Northern pike and muskellunge spawning ecology and reproductive success in the lower Ottawa River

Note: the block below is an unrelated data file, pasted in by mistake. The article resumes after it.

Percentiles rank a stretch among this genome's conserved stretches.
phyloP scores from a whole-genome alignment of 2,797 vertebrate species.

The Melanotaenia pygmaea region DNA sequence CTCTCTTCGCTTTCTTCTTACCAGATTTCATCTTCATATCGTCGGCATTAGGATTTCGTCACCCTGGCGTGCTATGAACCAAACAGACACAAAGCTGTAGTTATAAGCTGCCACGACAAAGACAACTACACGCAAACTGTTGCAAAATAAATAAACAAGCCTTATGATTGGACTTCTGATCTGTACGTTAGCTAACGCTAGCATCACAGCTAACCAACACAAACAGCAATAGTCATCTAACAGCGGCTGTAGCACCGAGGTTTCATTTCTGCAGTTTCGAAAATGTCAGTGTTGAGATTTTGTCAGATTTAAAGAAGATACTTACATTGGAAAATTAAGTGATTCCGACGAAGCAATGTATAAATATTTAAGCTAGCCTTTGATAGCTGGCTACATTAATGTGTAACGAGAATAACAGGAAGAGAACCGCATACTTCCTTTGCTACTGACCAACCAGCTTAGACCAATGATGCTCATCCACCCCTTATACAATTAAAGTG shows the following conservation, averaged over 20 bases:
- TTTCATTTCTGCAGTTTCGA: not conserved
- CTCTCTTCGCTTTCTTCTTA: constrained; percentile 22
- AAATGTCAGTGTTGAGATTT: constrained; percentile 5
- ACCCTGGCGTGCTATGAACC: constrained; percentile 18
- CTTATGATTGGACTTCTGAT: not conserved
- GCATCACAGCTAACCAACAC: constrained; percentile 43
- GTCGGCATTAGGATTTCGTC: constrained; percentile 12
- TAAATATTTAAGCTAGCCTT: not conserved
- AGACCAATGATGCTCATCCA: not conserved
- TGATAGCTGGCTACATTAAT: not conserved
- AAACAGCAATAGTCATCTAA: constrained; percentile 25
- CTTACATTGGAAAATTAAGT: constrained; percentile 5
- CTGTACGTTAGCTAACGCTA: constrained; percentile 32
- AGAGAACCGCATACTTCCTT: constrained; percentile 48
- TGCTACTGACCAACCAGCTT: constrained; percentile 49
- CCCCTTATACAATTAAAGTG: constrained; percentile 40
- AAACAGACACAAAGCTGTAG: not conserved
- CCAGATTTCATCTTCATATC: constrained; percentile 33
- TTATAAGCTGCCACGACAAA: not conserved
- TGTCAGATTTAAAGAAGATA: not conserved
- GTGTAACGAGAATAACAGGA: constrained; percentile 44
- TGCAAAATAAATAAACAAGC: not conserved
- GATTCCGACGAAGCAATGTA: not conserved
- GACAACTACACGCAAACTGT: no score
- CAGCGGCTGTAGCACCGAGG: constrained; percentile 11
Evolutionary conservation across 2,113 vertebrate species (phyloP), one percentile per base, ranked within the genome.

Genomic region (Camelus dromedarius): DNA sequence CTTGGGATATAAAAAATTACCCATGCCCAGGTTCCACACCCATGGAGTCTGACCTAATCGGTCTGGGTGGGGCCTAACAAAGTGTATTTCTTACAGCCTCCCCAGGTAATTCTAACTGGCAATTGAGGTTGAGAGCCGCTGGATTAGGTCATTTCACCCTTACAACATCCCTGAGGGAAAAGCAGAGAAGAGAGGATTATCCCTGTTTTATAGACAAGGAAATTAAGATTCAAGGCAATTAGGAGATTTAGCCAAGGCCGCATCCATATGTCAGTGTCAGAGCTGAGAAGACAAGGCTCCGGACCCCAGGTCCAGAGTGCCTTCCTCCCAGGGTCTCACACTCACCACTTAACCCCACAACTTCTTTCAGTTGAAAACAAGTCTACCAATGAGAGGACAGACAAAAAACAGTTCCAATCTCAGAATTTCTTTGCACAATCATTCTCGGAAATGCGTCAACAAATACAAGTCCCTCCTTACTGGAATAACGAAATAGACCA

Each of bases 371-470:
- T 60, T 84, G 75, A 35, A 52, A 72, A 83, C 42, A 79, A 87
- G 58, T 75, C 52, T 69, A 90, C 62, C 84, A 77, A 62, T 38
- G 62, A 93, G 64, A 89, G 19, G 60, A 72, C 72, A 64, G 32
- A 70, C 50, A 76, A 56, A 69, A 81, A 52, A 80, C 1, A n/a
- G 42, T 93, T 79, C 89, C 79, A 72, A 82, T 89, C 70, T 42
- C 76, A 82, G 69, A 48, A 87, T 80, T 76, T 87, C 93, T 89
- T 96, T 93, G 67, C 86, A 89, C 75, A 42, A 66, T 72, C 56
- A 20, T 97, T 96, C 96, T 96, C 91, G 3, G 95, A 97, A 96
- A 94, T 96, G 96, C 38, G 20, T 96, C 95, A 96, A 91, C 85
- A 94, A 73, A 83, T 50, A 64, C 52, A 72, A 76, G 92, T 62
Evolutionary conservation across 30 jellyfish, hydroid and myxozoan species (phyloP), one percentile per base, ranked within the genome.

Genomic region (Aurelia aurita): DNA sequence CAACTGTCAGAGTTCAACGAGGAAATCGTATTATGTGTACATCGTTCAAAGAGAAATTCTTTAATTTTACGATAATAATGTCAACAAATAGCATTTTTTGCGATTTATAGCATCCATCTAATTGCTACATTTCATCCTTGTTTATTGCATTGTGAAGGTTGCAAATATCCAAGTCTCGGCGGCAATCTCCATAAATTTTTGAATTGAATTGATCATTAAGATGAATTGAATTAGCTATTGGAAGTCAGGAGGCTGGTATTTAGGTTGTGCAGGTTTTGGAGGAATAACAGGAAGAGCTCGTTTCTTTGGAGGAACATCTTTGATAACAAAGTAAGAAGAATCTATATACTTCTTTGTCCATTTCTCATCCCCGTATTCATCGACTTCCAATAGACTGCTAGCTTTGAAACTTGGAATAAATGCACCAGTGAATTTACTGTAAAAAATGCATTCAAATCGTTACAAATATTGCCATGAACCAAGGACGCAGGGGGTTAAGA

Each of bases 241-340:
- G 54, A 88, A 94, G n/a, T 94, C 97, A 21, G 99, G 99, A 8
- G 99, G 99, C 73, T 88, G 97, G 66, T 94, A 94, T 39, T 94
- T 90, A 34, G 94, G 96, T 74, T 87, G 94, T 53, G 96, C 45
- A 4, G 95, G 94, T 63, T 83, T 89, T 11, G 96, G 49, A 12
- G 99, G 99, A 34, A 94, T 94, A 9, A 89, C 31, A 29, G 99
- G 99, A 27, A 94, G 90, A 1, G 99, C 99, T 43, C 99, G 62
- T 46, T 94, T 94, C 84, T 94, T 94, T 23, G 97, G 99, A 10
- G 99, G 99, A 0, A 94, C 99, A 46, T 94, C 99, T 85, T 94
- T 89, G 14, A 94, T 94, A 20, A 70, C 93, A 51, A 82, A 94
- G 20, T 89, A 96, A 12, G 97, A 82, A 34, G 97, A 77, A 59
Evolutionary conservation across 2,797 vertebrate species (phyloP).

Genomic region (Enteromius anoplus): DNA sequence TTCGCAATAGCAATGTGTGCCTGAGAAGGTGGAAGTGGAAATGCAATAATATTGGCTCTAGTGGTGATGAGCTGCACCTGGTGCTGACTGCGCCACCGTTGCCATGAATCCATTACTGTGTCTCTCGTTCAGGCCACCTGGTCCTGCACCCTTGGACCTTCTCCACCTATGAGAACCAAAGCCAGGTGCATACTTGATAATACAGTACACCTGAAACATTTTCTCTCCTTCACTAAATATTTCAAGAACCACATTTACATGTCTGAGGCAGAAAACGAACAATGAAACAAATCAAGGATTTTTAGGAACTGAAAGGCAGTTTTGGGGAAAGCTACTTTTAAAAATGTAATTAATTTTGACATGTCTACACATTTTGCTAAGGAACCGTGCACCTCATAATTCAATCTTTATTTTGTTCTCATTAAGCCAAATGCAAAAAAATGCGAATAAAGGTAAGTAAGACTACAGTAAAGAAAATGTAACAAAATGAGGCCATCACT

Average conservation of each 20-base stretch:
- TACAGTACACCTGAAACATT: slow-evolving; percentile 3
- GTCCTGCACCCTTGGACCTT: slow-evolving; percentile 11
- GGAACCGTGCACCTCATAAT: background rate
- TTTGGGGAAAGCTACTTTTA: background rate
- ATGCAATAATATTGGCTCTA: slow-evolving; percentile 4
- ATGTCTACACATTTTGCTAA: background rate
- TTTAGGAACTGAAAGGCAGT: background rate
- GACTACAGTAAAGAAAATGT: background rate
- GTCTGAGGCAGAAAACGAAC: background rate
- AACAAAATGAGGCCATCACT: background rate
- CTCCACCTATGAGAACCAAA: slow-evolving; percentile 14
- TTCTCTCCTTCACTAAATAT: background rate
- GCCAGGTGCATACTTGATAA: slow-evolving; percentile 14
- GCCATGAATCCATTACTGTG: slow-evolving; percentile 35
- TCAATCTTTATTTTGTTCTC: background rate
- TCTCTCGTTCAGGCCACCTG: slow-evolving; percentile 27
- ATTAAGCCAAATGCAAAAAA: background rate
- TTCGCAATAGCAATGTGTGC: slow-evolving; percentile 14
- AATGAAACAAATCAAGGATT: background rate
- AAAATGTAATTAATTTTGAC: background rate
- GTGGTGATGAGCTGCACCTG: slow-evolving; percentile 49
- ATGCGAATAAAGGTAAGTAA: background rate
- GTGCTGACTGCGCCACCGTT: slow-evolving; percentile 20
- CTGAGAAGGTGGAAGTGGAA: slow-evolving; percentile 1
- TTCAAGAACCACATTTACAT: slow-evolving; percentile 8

Spawning (1995) and reproductive success (1994 and 1995) of northern pike (Esox lucius) and muskellunge (Esox masquinongy) were compared in two bays (Martin and Pentecôte) and one tributary (Kinonge River) of the Carillon Reservoir on the Ottawa River. Eggs collected in 60 cm x 60 cm baskets served to determine spawning sequences and differential utilization of habitat. The northern pike spawning sequence was similar at the three sites, the peak occurring between April 20 and 27. Muskellunge spawning peaked two weeks later in the Kinonge river (May 12-17) than in the two bays (April 27-May 5). Martin Bay had a second spawning peak during the May 16-19 interval. In the Kinonge River, northern pike egg deposition was more frequent in lentic, shallow, vegetated turbid sectors and on clay and silt dominated substrates whereas muskellunge egg deposition was more frequent in lotic, less turbid sectors on sand substrates with no vegetation present. Spawning habitat segregation was less pronounced in the two bays where trends in egg deposition of both species relative to environmental variables was more similar. Young-of-the-year seine catches–per-unit-of-effort suggest that northern pike reproductive success was nil in Martin Bay in 1994 and 1995; good in Pentecôte Bay and in the Kinonge River in 1994 but very low in 1995. Muskellunge reproductive success was good in both years in the Kinonge River but negligible in the two bays.